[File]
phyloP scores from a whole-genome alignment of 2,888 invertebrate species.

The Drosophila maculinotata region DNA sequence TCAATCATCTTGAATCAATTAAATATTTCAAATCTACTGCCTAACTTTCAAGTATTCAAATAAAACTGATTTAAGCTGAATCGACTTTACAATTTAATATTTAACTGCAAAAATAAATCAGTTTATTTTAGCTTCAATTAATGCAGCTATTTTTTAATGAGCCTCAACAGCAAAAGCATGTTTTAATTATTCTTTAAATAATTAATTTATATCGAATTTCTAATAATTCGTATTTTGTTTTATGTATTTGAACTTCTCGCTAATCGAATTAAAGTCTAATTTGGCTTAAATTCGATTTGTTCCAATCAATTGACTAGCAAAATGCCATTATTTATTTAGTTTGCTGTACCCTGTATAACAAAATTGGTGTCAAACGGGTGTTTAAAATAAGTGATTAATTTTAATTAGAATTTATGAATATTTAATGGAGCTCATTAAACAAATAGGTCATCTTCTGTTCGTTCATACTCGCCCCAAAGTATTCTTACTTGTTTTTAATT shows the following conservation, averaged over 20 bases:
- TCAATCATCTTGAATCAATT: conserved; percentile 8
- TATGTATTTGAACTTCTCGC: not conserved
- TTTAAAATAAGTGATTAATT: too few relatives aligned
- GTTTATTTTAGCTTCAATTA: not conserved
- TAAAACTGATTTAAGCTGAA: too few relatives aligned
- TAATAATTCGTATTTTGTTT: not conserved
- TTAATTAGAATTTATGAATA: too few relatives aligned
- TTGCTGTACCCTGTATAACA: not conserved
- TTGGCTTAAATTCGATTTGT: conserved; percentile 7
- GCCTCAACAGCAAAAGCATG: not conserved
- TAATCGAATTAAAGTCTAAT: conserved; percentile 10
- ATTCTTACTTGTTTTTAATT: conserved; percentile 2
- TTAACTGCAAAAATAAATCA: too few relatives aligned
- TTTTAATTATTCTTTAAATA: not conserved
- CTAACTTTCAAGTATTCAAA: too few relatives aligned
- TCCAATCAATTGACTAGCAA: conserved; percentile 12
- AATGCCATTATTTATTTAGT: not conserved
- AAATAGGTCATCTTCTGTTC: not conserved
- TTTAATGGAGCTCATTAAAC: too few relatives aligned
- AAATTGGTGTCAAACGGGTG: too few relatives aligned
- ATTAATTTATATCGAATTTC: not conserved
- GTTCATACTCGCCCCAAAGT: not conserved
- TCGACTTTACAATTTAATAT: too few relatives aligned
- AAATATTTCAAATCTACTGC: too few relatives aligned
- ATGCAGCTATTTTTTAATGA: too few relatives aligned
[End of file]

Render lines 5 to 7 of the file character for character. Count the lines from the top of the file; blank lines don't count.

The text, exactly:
- TTTAAAATAAGTGATTAATT: too few relatives aligned
- GTTTATTTTAGCTTCAATTA: not conserved
- TAAAACTGATTTAAGCTGAA: too few relatives aligned